Using a combination of fossils and chemical markers, scientists have tracked low ocean-oxygen in early Jurassic marine ecosystem that could have led to survival of only a few species.
The research, led by Rowan Martindale of the University of Texas at Austin Jackson School of Geosciences, zeroes in on a recently discovered fossil site in Canada located at Ya Ha Tinda Ranch near Banff National Park in southwest Alberta. The site records fossils of organisms that lived about 183 million years ago during the Early Jurassic in a shallow sea that once covered the region.
The oxygen level of the surrounding environment during the Early Jurassic influences the type and amount of carbon preserved in rocks, making the geochemical record an important method for tracking an anoxic event.
“We have this beautiful geochemical record that gives us a backbone for the timing of the Oceanic Anoxic Event,” said Martindale. “So with that framework we can look at the benthic community, the organisms that are living on the bottom of the ocean, and ask ‘how did this community respond to the anoxic event?”
The fossils show that before the anoxic event, the Ya Ha Tinda marine community was diverse, and included fish, ichthyosaurs (extinct marine reptiles that looked like dolphins), sea lilies, lobsters, clams and oysters, ammonites, and coleoids (squid-like octopods). During the anoxic event the community collapsed, restructured, and the organisms living in it shrunk. The clams that were most abundant in the community before the anoxic event were completely wiped out and replaced by different species.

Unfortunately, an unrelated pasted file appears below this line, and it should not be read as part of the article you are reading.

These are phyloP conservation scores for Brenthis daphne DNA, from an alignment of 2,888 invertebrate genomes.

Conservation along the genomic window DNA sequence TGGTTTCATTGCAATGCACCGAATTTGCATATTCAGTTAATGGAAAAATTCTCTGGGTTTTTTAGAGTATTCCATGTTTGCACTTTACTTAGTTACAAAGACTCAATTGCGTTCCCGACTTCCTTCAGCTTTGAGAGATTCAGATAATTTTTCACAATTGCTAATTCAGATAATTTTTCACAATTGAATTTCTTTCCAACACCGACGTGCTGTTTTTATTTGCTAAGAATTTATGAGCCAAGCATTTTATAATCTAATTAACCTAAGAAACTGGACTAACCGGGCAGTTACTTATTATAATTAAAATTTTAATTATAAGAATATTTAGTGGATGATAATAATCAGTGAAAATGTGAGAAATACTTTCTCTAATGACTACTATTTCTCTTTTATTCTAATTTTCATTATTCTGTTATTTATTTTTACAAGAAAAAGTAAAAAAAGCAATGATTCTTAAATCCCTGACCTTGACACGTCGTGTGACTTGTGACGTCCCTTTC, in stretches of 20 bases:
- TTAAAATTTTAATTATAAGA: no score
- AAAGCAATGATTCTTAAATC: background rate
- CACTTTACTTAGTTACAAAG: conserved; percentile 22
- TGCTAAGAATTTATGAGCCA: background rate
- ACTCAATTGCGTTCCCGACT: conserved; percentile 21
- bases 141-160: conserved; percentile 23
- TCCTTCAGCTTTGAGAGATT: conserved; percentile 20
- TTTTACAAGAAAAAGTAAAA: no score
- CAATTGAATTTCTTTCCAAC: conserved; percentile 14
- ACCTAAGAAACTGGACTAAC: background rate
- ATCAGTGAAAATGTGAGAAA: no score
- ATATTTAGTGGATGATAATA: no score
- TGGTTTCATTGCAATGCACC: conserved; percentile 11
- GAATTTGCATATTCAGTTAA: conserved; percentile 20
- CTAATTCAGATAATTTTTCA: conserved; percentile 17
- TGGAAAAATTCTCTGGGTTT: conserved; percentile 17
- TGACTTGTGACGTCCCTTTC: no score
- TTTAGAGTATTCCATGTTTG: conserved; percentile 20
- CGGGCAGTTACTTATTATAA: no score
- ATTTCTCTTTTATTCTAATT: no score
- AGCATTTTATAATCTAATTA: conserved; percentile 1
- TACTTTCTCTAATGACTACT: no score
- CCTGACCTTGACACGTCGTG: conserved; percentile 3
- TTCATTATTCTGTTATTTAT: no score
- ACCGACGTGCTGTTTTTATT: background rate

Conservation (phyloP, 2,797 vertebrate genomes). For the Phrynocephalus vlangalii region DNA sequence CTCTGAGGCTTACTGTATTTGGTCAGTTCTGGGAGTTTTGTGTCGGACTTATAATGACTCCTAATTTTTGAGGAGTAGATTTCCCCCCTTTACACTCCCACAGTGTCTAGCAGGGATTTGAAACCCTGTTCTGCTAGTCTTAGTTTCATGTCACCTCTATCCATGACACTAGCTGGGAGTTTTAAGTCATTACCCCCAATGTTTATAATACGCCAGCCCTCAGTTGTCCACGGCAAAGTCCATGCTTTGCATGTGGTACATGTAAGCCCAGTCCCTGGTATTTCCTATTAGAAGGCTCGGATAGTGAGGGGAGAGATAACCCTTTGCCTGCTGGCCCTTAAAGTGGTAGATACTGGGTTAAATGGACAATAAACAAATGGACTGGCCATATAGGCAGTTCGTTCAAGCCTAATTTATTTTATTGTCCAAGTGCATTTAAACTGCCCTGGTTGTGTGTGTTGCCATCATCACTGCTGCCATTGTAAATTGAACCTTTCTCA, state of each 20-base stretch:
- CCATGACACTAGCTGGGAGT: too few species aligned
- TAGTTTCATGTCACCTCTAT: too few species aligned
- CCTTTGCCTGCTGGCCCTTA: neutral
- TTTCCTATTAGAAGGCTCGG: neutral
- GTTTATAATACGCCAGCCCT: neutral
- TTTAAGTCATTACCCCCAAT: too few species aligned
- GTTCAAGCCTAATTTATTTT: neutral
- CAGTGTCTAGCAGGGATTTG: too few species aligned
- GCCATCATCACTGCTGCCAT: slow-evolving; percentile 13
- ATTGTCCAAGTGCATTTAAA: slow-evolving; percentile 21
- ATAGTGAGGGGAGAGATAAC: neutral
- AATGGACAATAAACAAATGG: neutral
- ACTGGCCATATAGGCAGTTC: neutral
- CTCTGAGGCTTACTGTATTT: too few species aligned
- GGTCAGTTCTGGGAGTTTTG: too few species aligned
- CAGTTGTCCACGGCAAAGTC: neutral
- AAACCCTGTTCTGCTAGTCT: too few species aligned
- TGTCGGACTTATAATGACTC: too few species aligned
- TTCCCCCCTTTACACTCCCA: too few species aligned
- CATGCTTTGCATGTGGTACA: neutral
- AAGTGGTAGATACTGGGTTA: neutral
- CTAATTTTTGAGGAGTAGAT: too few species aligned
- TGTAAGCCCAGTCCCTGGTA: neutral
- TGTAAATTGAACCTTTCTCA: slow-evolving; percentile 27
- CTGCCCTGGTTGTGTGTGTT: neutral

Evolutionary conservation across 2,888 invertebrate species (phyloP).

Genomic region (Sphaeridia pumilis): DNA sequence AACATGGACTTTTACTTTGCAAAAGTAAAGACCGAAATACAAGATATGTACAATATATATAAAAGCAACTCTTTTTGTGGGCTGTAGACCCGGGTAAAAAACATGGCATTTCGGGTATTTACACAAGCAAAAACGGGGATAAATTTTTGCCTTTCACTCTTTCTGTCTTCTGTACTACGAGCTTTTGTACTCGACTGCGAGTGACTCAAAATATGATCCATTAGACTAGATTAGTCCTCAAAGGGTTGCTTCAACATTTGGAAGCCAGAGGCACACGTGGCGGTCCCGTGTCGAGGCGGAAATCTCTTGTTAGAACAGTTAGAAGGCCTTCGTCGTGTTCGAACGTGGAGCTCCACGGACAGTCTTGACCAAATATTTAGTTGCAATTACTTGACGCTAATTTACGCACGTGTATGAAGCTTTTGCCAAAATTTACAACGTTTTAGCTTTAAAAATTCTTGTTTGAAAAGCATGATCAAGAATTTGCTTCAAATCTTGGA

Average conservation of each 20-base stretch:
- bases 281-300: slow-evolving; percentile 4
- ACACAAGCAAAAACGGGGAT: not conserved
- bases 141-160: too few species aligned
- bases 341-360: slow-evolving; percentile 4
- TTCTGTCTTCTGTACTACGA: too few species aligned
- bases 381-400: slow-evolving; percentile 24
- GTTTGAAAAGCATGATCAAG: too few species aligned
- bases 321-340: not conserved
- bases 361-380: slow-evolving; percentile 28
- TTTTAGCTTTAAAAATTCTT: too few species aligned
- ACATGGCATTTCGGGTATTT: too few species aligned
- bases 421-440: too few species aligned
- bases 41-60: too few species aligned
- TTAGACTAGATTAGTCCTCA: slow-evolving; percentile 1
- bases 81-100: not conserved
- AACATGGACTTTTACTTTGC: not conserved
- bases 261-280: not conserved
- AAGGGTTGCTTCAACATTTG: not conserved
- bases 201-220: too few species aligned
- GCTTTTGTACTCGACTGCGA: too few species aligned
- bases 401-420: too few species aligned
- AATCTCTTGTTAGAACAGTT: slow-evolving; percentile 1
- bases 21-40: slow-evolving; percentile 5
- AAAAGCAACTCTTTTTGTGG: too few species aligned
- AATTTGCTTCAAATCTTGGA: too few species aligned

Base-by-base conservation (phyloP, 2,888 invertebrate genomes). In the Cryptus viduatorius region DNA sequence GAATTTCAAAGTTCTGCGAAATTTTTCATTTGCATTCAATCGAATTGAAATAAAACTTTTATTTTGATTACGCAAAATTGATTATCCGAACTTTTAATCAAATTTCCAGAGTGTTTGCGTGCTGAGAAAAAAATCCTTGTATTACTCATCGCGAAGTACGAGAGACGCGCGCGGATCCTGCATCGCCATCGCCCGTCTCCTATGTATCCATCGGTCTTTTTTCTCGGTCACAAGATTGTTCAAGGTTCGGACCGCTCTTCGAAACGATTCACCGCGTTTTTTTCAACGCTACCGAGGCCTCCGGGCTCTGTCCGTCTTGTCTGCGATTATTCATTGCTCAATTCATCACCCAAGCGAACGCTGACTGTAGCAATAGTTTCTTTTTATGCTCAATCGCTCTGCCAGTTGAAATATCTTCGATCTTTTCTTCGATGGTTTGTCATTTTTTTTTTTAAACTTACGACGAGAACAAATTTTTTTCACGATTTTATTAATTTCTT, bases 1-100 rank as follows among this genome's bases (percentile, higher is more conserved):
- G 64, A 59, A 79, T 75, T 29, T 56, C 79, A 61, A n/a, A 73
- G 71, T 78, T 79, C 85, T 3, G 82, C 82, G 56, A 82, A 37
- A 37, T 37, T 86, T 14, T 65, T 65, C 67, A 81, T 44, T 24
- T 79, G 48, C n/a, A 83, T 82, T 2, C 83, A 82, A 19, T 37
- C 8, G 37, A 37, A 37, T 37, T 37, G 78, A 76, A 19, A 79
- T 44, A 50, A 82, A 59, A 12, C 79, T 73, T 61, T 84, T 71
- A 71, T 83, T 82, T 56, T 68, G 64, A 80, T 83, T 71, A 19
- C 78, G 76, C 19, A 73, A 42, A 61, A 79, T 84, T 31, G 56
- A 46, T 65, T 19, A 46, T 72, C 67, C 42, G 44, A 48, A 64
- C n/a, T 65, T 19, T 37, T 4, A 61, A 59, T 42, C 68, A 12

Crispin Little, a senior lecturer in paleontology at the University of Leeds who was not involved with the research, said that the similarity between the sites underscores the widespread nature of the anoxic event. “This confirms previous work suggesting that the T-OAE (anoxic event) was genuinely a global event,” Little said.
However, while other sites were recovering from the anoxic event, the environment at Ya Ha Tinda continued to face stress. Even for small, hardy bivalves, life was tough. “One of the interesting things about the recovery is that we actually see fewer individuals at a time when we’re supposed to be seeing community recovery,” Martindale said.
The paper was published in Palaeogeography, Palaeoclimatology, Palaeoeconology. The co-authors include Martin Aberhan, a curator at the Institute for Evolution and Biodiversity Science at the Natural History Museum in Berlin, Germany.